Democracy 101 event to focus on student debt, health in U.S.
As college tuition continues to become more expensive, the question of how students manage to support themselves becomes increasingly relevant. Not only are tuition fees rising, but the cost of living a healthy lifestyle is, too.
To explain the economic reasons behind the rise of student costs and debt in relation to food inequality in the U.S., George Lundskow, professor in the sociology department at Grand Valley State University, will be speaking about the imbalance for students today as a part of GVSU’s Community Service Learning Center’s Democracy 101 series. The event will be held Wednesday, Dec. 6, at noon in the Kirkhof Center, Room 2270.
The topic arose in response to student interest, and it became a part of this collaborative series to explore what some of the challenges are that face democracy today.
“(The program) is to put forward a proposal and have a platform to come and share those thoughts to engage the campus community in conversation,” said Melissa Baker-Boosamra, associate director of student life, civic engagement and assessment. She thinks Lundskow will be a good source for this program because of the extensive research he has done on the topic and the questions he brings forward about the difficulty some Americans face when paying for college and food.
“If we are unable to meet the cost of an education, what does that do to our ability to participate in democracy?” Baker-Boosamra questioned. She said the event is a way for students to understand how this all plays into democracy, as it affects undergraduate and graduate students alike.
The event is certainly relevant to the struggle GVSU students face as well, with the rising costs of tuition and food affecting some Lakers.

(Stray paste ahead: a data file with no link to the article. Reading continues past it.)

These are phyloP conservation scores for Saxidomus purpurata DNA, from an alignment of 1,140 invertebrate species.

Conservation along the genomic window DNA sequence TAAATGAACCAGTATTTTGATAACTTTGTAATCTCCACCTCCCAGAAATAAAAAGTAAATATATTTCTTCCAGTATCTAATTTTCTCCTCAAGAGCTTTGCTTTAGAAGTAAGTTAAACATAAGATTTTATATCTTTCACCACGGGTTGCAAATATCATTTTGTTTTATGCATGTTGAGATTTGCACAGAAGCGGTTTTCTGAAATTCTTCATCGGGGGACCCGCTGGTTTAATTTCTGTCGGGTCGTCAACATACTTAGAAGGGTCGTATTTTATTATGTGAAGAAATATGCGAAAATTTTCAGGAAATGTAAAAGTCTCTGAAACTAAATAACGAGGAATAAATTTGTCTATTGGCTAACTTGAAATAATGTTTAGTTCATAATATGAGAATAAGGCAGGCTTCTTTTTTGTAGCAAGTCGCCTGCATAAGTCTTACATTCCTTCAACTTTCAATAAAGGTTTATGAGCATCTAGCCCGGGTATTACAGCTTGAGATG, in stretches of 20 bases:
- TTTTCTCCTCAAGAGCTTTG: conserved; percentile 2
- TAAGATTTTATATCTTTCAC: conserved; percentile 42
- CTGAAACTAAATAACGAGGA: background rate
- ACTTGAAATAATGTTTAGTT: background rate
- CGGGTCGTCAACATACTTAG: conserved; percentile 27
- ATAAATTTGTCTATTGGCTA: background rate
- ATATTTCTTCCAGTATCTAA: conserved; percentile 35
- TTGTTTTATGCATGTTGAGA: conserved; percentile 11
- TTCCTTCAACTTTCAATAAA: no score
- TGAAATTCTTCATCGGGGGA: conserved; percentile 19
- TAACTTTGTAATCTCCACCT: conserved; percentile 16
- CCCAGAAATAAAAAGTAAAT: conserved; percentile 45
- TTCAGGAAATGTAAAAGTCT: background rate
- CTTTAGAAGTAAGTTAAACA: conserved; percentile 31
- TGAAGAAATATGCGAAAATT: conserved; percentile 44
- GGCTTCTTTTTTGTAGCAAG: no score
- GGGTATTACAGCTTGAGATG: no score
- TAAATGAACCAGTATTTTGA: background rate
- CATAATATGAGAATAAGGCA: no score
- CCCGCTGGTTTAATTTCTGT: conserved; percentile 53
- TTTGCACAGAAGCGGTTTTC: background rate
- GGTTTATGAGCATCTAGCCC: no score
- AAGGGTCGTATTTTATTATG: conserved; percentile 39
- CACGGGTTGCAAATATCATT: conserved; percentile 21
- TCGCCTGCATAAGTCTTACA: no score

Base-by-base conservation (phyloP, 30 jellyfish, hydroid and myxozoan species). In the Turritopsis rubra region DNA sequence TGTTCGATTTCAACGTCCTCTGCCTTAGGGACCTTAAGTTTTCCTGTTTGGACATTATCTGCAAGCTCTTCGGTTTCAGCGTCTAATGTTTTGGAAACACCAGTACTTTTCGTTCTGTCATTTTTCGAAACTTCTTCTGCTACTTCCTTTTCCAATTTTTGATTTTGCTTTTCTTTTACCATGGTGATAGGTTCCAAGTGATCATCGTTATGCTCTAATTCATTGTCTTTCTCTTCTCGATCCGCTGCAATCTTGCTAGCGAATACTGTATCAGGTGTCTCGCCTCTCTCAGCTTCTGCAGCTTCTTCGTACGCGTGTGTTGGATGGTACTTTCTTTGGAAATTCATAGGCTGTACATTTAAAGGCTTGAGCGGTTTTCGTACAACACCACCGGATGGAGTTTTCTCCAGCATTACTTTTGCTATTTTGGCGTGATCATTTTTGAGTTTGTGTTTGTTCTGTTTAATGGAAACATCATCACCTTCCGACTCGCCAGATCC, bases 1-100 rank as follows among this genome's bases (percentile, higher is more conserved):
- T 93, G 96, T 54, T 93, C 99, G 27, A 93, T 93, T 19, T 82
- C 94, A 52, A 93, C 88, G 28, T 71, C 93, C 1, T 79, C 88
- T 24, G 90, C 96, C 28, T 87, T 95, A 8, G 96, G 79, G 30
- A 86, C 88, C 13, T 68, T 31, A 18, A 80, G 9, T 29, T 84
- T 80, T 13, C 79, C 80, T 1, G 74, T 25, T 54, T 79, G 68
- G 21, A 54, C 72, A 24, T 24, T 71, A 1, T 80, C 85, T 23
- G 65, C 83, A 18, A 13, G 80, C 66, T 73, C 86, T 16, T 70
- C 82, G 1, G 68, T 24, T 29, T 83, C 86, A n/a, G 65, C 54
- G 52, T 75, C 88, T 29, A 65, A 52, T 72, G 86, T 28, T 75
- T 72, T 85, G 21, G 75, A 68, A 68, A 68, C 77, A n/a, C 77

“It definitely affects where I want to take my future after Grand Valley,” said Erin McIntosh, GVSU student. She has had to take on some student debt, as many others have, while trying to balance other necessities such as healthier foods, which tend to cost more.
However, McIntosh thinks students can make the change in the rise of student debt and affordability of a healthy lifestyle if they fight for one. She thinks the conversation at the event is an important one to have, as it will give students the chance to start making a change.
“We are the future,” she said. “If we want it to change so badly, we have to take the initiative and be proactive.”
The discussion, led by Lundskow, will explore the reasons behind the rise in student debt in the past years while also explaining the decline in the health of the U.S. as it relates to the quality and price of food in the country. Students will learn about how democracy in the U.S. and its policies have impacted debt and allowed for the worst food to be the best price, leading citizens toward a lower quality of life.
“This is a really great opportunity to pull together these seemingly distinct and different topics,” Baker-Boosamra said.
All who are interested may attend this event. It is LIB 100- and 201-approved, and it is free, as are the rest of the events in the Democracy 101 series. Pizza will also be served.